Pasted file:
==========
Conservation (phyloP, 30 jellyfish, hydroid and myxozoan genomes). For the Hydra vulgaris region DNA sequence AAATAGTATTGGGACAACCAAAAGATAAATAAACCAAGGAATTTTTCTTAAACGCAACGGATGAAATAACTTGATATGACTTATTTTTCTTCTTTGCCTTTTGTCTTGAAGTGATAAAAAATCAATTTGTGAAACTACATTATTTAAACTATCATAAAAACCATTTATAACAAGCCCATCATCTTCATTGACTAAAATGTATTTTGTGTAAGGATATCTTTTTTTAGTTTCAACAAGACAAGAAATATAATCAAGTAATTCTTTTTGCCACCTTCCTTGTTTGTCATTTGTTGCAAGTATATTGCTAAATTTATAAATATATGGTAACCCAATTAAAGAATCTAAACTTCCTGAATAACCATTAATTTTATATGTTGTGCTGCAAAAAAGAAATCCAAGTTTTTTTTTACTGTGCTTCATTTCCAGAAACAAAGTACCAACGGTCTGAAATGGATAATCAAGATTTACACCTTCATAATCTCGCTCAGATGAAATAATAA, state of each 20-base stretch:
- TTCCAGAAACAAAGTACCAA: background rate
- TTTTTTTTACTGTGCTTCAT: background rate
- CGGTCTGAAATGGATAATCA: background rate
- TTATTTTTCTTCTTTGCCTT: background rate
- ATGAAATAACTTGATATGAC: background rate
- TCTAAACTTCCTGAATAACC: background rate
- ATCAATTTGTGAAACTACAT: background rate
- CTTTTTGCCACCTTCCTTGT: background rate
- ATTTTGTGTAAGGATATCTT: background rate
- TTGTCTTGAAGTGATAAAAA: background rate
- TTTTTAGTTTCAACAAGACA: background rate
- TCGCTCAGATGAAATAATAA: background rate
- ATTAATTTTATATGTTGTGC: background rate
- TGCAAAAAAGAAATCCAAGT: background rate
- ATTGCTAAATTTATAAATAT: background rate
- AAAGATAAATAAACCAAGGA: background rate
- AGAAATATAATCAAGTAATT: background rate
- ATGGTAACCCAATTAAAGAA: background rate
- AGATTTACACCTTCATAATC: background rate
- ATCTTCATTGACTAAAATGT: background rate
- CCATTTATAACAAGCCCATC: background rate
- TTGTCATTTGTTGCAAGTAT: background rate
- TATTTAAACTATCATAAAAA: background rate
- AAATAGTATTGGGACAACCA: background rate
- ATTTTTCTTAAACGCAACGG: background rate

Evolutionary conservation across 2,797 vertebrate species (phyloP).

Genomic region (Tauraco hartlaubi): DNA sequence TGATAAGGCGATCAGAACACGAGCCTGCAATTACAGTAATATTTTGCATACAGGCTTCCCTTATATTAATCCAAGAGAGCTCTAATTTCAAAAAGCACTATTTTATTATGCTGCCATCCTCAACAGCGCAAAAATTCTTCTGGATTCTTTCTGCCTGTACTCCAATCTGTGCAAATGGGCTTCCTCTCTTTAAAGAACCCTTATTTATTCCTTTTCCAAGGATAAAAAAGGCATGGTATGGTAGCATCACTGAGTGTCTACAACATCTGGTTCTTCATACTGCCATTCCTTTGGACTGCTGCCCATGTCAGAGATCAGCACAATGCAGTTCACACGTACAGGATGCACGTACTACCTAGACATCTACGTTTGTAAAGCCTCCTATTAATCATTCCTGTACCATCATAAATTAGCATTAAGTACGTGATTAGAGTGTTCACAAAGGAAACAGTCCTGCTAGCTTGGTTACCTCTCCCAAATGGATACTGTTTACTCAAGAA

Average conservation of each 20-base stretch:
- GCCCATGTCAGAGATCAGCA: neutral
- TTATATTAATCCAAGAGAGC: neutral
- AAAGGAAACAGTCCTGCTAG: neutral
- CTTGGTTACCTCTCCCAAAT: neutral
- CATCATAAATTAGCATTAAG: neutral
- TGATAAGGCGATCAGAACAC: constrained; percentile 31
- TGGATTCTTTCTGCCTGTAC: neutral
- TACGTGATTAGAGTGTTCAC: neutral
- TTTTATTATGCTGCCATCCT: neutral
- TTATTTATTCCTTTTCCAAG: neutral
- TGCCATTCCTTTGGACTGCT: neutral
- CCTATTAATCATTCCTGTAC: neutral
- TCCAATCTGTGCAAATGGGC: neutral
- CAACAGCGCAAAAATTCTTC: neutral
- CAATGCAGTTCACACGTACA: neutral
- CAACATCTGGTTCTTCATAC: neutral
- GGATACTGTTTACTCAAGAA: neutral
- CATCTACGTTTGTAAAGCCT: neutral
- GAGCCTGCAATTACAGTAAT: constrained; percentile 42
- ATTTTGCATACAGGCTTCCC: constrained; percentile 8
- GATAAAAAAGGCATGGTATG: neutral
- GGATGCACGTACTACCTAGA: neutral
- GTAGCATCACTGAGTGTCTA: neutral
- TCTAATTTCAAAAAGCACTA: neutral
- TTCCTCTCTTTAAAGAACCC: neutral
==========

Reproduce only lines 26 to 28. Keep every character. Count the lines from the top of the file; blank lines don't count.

- ATTTTTCTTAAACGCAACGG: background rate

Evolutionary conservation across 2,797 vertebrate species (phyloP).

Genomic region (Tauraco hartlaubi): DNA sequence TGATAAGGCGATCAGAACACGAGCCTGCAATTACAGTAATATTTTGCATACAGGCTTCCCTTATATTAATCCAAGAGAGCTCTAATTTCAAAAAGCACTATTTTATTATGCTGCCATCCTCAACAGCGCAAAAATTCTTCTGGATTCTTTCTGCCTGTACTCCAATCTGTGCAAATGGGCTTCCTCTCTTTAAAGAACCCTTATTTATTCCTTTTCCAAGGATAAAAAAGGCATGGTATGGTAGCATCACTGAGTGTCTACAACATCTGGTTCTTCATACTGCCATTCCTTTGGACTGCTGCCCATGTCAGAGATCAGCACAATGCAGTTCACACGTACAGGATGCACGTACTACCTAGACATCTACGTTTGTAAAGCCTCCTATTAATCATTCCTGTACCATCATAAATTAGCATTAAGTACGTGATTAGAGTGTTCACAAAGGAAACAGTCCTGCTAGCTTGGTTACCTCTCCCAAATGGATACTGTTTACTCAAGAA